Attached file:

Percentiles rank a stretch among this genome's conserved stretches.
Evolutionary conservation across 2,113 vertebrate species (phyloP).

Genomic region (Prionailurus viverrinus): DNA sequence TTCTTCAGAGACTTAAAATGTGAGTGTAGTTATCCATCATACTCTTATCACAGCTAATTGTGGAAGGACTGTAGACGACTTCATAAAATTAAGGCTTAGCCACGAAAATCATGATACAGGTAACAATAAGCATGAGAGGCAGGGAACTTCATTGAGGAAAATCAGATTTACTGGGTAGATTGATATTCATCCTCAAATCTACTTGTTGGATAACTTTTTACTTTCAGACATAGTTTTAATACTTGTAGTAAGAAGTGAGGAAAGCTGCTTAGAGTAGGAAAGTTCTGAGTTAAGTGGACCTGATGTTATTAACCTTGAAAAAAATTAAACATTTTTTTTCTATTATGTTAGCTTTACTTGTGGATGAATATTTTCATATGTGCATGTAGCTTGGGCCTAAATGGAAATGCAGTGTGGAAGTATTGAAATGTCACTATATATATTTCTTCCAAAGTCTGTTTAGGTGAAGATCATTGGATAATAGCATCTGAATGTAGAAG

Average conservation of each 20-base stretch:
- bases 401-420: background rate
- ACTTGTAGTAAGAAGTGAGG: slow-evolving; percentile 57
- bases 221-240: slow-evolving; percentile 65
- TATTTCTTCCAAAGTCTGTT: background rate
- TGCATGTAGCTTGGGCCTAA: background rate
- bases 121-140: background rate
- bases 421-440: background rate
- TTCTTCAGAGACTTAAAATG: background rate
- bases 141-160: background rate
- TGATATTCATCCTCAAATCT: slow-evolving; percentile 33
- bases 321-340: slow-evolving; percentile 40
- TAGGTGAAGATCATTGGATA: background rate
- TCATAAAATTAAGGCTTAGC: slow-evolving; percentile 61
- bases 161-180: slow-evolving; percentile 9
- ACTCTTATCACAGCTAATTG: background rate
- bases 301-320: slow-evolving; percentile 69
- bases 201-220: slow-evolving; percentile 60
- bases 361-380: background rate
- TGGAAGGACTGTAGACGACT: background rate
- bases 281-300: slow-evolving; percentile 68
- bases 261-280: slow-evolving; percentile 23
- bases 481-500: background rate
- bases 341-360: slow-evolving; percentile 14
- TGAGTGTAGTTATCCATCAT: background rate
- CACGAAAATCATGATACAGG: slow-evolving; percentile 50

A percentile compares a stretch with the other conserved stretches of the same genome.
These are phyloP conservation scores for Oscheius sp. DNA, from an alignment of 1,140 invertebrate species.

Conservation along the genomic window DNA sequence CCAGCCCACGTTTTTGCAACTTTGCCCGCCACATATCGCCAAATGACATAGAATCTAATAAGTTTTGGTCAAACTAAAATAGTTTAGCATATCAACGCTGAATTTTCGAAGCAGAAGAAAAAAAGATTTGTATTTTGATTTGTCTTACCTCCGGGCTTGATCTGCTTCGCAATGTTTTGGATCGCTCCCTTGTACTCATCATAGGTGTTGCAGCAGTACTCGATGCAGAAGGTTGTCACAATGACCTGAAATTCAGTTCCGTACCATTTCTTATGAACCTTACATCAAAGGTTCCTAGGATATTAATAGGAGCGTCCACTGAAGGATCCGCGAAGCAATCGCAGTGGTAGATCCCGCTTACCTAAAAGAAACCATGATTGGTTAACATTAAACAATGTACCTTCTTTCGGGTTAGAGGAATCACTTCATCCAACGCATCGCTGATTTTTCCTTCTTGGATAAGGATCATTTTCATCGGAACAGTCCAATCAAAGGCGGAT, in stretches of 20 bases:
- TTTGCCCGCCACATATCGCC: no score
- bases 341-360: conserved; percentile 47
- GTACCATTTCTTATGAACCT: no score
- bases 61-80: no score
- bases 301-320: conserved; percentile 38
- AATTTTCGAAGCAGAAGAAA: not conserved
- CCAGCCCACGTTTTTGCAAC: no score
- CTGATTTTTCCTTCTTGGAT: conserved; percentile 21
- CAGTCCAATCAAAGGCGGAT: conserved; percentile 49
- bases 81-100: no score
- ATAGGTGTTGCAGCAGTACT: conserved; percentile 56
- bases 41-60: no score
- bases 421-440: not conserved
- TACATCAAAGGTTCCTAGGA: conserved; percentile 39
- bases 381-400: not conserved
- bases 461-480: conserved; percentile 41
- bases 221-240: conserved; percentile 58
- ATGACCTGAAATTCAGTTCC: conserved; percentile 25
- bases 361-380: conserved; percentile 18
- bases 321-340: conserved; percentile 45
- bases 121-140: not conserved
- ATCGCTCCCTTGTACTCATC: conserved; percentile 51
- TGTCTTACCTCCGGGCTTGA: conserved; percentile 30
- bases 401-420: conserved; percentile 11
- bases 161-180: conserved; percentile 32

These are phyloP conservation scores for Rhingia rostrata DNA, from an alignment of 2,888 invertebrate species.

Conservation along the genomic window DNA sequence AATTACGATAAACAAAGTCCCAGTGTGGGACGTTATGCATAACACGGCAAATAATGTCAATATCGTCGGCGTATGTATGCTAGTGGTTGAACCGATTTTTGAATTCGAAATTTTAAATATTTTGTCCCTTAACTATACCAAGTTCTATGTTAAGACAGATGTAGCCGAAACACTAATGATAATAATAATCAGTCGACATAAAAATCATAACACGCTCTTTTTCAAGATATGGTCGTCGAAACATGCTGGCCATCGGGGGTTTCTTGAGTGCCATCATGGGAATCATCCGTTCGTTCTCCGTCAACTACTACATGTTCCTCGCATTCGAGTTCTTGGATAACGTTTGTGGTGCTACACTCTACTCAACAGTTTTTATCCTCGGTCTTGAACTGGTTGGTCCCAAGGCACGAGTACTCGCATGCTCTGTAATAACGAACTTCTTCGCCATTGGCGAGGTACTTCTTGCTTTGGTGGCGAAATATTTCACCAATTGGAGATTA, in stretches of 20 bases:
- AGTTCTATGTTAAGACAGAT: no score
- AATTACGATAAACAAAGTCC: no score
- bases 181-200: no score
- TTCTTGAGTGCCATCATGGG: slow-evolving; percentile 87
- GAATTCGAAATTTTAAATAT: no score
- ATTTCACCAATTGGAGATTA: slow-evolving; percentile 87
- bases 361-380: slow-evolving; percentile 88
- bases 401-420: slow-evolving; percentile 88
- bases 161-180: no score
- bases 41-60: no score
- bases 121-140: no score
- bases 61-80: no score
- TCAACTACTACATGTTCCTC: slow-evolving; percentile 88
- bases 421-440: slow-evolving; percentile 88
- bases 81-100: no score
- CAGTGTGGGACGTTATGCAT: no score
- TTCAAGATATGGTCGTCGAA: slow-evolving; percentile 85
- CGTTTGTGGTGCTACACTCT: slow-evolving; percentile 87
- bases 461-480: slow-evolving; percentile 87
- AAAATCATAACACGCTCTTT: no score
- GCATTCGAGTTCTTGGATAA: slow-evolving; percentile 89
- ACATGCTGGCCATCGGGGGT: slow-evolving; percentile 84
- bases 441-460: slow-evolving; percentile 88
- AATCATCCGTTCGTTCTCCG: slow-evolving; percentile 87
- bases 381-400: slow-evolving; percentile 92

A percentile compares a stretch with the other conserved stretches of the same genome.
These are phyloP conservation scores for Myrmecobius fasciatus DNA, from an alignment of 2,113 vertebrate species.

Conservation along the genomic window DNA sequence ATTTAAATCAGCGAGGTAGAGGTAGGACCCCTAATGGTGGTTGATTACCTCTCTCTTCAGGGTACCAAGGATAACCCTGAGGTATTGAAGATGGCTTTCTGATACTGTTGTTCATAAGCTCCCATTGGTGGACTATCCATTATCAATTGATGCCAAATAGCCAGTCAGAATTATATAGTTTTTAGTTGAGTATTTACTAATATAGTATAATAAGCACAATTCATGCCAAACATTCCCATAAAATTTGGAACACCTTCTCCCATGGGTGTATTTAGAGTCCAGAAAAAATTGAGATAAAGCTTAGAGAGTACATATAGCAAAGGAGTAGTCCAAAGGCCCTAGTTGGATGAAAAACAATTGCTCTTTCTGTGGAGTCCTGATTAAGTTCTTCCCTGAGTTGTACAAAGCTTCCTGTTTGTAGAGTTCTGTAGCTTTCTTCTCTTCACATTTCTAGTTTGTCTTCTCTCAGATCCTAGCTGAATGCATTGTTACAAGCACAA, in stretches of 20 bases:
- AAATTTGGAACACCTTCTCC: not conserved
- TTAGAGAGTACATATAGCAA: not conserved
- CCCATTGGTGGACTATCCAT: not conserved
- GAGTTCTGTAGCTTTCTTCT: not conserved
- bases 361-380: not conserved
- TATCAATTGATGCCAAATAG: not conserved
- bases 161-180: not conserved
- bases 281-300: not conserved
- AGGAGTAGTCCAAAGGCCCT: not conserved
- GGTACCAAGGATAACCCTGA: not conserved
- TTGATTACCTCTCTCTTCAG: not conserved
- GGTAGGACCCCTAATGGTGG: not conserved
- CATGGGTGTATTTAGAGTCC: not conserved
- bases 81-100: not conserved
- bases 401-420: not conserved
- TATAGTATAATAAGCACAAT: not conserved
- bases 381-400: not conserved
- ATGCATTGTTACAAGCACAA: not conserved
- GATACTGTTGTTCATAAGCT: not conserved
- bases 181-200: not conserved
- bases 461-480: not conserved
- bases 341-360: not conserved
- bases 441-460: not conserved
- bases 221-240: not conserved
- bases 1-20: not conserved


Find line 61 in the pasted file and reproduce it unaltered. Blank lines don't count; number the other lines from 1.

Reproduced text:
- AATTACGATAAACAAAGTCC: no score